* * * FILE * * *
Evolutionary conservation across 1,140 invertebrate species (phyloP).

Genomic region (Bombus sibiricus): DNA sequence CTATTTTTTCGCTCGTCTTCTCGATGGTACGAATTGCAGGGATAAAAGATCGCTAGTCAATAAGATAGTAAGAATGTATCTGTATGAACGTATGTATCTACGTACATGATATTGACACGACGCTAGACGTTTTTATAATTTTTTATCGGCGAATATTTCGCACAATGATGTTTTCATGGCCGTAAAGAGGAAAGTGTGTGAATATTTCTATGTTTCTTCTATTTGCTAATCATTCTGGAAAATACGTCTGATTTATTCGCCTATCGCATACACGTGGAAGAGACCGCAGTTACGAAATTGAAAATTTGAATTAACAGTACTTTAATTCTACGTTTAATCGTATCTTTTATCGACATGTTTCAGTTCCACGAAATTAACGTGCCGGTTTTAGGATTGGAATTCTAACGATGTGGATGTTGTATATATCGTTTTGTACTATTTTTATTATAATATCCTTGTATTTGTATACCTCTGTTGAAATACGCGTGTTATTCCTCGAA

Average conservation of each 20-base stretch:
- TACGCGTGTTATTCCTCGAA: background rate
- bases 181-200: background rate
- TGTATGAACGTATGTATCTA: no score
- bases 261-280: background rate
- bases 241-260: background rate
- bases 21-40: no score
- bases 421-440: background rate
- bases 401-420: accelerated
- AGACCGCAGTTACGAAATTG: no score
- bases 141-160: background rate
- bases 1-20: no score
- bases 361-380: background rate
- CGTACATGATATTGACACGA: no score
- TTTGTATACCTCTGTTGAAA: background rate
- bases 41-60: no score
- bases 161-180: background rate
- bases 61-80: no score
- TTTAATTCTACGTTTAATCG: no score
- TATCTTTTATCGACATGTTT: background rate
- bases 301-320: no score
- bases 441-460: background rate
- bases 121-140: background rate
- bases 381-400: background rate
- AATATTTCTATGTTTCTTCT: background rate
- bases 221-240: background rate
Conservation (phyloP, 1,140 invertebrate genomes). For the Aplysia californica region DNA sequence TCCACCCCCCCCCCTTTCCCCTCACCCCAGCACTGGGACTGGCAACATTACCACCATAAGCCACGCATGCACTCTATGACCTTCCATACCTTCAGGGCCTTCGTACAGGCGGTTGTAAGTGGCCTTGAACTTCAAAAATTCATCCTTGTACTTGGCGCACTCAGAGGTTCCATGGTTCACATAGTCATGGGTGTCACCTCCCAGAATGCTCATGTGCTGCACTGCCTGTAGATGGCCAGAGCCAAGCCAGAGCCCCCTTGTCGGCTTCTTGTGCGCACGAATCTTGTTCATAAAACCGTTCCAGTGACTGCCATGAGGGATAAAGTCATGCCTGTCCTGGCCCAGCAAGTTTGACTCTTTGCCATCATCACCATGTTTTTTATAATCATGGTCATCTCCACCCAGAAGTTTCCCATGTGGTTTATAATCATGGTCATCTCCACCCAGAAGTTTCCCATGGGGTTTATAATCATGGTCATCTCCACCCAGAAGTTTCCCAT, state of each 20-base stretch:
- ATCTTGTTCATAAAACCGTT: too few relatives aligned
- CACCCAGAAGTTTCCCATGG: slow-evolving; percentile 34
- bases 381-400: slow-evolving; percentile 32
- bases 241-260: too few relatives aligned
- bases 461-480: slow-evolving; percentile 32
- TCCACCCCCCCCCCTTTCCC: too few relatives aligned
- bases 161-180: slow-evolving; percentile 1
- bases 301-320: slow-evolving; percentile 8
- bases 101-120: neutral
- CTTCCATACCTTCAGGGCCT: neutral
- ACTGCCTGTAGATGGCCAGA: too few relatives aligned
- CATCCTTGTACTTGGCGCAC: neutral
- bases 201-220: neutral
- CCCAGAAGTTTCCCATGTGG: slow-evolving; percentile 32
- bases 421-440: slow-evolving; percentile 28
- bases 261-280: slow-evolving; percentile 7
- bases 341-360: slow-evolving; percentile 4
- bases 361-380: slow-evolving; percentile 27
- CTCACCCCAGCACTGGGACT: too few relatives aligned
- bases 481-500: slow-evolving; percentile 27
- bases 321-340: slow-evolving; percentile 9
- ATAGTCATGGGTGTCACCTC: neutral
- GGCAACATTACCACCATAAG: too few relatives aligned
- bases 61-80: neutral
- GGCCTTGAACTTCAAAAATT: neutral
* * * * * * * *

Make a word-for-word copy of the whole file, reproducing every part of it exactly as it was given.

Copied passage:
Evolutionary conservation across 1,140 invertebrate species (phyloP).

Genomic region (Bombus sibiricus): DNA sequence CTATTTTTTCGCTCGTCTTCTCGATGGTACGAATTGCAGGGATAAAAGATCGCTAGTCAATAAGATAGTAAGAATGTATCTGTATGAACGTATGTATCTACGTACATGATATTGACACGACGCTAGACGTTTTTATAATTTTTTATCGGCGAATATTTCGCACAATGATGTTTTCATGGCCGTAAAGAGGAAAGTGTGTGAATATTTCTATGTTTCTTCTATTTGCTAATCATTCTGGAAAATACGTCTGATTTATTCGCCTATCGCATACACGTGGAAGAGACCGCAGTTACGAAATTGAAAATTTGAATTAACAGTACTTTAATTCTACGTTTAATCGTATCTTTTATCGACATGTTTCAGTTCCACGAAATTAACGTGCCGGTTTTAGGATTGGAATTCTAACGATGTGGATGTTGTATATATCGTTTTGTACTATTTTTATTATAATATCCTTGTATTTGTATACCTCTGTTGAAATACGCGTGTTATTCCTCGAA

Average conservation of each 20-base stretch:
- TACGCGTGTTATTCCTCGAA: background rate
- bases 181-200: background rate
- TGTATGAACGTATGTATCTA: no score
- bases 261-280: background rate
- bases 241-260: background rate
- bases 21-40: no score
- bases 421-440: background rate
- bases 401-420: accelerated
- AGACCGCAGTTACGAAATTG: no score
- bases 141-160: background rate
- bases 1-20: no score
- bases 361-380: background rate
- CGTACATGATATTGACACGA: no score
- TTTGTATACCTCTGTTGAAA: background rate
- bases 41-60: no score
- bases 161-180: background rate
- bases 61-80: no score
- TTTAATTCTACGTTTAATCG: no score
- TATCTTTTATCGACATGTTT: background rate
- bases 301-320: no score
- bases 441-460: background rate
- bases 121-140: background rate
- bases 381-400: background rate
- AATATTTCTATGTTTCTTCT: background rate
- bases 221-240: background rate
Conservation (phyloP, 1,140 invertebrate genomes). For the Aplysia californica region DNA sequence TCCACCCCCCCCCCTTTCCCCTCACCCCAGCACTGGGACTGGCAACATTACCACCATAAGCCACGCATGCACTCTATGACCTTCCATACCTTCAGGGCCTTCGTACAGGCGGTTGTAAGTGGCCTTGAACTTCAAAAATTCATCCTTGTACTTGGCGCACTCAGAGGTTCCATGGTTCACATAGTCATGGGTGTCACCTCCCAGAATGCTCATGTGCTGCACTGCCTGTAGATGGCCAGAGCCAAGCCAGAGCCCCCTTGTCGGCTTCTTGTGCGCACGAATCTTGTTCATAAAACCGTTCCAGTGACTGCCATGAGGGATAAAGTCATGCCTGTCCTGGCCCAGCAAGTTTGACTCTTTGCCATCATCACCATGTTTTTTATAATCATGGTCATCTCCACCCAGAAGTTTCCCATGTGGTTTATAATCATGGTCATCTCCACCCAGAAGTTTCCCATGGGGTTTATAATCATGGTCATCTCCACCCAGAAGTTTCCCAT, state of each 20-base stretch:
- ATCTTGTTCATAAAACCGTT: too few relatives aligned
- CACCCAGAAGTTTCCCATGG: slow-evolving; percentile 34
- bases 381-400: slow-evolving; percentile 32
- bases 241-260: too few relatives aligned
- bases 461-480: slow-evolving; percentile 32
- TCCACCCCCCCCCCTTTCCC: too few relatives aligned
- bases 161-180: slow-evolving; percentile 1
- bases 301-320: slow-evolving; percentile 8
- bases 101-120: neutral
- CTTCCATACCTTCAGGGCCT: neutral
- ACTGCCTGTAGATGGCCAGA: too few relatives aligned
- CATCCTTGTACTTGGCGCAC: neutral
- bases 201-220: neutral
- CCCAGAAGTTTCCCATGTGG: slow-evolving; percentile 32
- bases 421-440: slow-evolving; percentile 28
- bases 261-280: slow-evolving; percentile 7
- bases 341-360: slow-evolving; percentile 4
- bases 361-380: slow-evolving; percentile 27
- CTCACCCCAGCACTGGGACT: too few relatives aligned
- bases 481-500: slow-evolving; percentile 27
- bases 321-340: slow-evolving; percentile 9
- ATAGTCATGGGTGTCACCTC: neutral
- GGCAACATTACCACCATAAG: too few relatives aligned
- bases 61-80: neutral
- GGCCTTGAACTTCAAAAATT: neutral